In the spring, when many people are craving fresh greens from their gardens, we are harvesting wild greens at least a month before local agricultural greens hit the market. We also eat a much larger variety of foods than is usually found in the produce department. Wild foods commonly have more nutrients in them than domestic foods raised using large-scale agriculture.
Just as eating fresh tomatoes from the garden is much more enjoyable than eating tomatoes which were picked green and then shipped from thousands of miles away, harvesting healthy plants and lovingly preparing them results in a high quality medicine.
Herbalist jim mcdonald writes about potent medicine-making in his article on wildcrafting.
Using medicines collected and created by your own hands is an experience entirely unlike using store-bought medicines and, I am convinced, the result is a much more potent remedy because of the personal relationship that is developed while making it. This is, of course, an entirely subjective experience and could not be proven "scientifically" (in fact, it could probably be disproven - "scientifically"), but based on my experience it is indisputable.
- jim mcdonald, Herbalist
Years ago I was traveling through the deserts of southern Utah when I got a urinary tract infection. Although I had an herbal first aid kit with me, nothing was very specific for this ailment.
Would I have to find a doctor? Was I going to have to stop the car every twenty minutes so that I could find a bathroom?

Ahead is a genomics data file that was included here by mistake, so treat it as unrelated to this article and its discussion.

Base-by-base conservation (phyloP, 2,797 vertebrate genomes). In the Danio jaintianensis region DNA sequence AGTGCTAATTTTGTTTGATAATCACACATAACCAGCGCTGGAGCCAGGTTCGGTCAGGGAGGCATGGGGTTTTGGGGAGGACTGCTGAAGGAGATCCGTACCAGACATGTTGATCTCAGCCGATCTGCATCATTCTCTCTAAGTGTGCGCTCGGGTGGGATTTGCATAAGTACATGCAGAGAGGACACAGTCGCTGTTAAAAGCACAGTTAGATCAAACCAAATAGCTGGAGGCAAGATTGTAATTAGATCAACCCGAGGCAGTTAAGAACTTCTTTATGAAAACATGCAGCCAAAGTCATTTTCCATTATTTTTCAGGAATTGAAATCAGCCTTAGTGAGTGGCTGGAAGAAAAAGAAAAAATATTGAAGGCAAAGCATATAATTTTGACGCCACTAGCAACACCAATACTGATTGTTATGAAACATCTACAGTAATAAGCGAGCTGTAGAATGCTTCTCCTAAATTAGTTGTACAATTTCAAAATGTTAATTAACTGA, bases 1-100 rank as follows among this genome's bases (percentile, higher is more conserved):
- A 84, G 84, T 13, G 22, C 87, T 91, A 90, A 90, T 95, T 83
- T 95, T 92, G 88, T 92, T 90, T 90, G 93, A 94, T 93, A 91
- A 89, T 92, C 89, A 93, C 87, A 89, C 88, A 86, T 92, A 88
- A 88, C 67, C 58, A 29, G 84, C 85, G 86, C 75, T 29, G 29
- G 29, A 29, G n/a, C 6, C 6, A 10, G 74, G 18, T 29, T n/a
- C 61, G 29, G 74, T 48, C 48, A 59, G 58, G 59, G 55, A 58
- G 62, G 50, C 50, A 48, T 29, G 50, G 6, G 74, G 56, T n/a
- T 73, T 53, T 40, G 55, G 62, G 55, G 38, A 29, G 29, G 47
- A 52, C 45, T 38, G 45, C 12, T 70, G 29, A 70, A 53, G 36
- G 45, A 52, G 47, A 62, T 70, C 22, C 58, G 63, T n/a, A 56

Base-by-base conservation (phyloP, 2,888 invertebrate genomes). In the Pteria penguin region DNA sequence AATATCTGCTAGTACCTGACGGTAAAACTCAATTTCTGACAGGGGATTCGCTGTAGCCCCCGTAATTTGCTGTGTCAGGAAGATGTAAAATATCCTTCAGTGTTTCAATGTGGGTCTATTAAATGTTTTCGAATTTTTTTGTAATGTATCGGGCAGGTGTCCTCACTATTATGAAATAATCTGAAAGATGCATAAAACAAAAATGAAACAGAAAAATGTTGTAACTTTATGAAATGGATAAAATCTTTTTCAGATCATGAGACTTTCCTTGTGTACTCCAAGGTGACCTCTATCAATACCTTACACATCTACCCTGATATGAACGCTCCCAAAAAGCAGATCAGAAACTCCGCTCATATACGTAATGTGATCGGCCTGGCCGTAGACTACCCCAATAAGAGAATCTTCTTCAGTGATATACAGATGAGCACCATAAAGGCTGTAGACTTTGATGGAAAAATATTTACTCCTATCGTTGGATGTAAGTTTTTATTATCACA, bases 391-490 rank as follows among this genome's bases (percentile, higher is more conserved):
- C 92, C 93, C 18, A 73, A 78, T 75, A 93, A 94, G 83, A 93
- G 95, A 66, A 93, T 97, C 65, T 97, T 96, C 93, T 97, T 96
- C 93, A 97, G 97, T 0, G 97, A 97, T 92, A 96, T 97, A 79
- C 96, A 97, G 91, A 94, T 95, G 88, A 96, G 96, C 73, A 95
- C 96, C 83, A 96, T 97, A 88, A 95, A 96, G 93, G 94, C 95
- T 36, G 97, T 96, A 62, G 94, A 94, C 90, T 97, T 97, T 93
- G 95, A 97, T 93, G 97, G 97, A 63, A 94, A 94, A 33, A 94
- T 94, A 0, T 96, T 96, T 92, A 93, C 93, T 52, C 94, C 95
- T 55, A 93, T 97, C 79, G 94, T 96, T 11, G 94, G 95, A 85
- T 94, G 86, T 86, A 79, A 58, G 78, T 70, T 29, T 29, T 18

My fears subsided when I realized I was surrounded by many plants that were specific to bladder infections. I was able to fairly easily harvest juniper berries, yarrow flowers, and manzanita leaves. I was better within hours of making a tea from these powerful plants. In fact, after chewing on just a few juniper berries I was almost immediately better.
A deep sense of empowerment comes with wildcrafting. It means looking out onto the forest, meadow, or even the southwest desert, and knowing that the plants contained there can help us when we are ill and feed us when we are hungry.
Rosalee is an herbalist and author of the bestselling book Alchemy of Herbs: Transform Everyday Ingredients Into Foods & Remedies That Healand co-author of the bestselling book Wild Remedies: How to Forage Healing Foods and Craft Your Own Herbal Medicine. She's a registered herbalist with the American Herbalist Guild and has taught thousands of students through her online courses. Read about how Rosalee went from having a terminal illness to being a bestselling author in her full story here.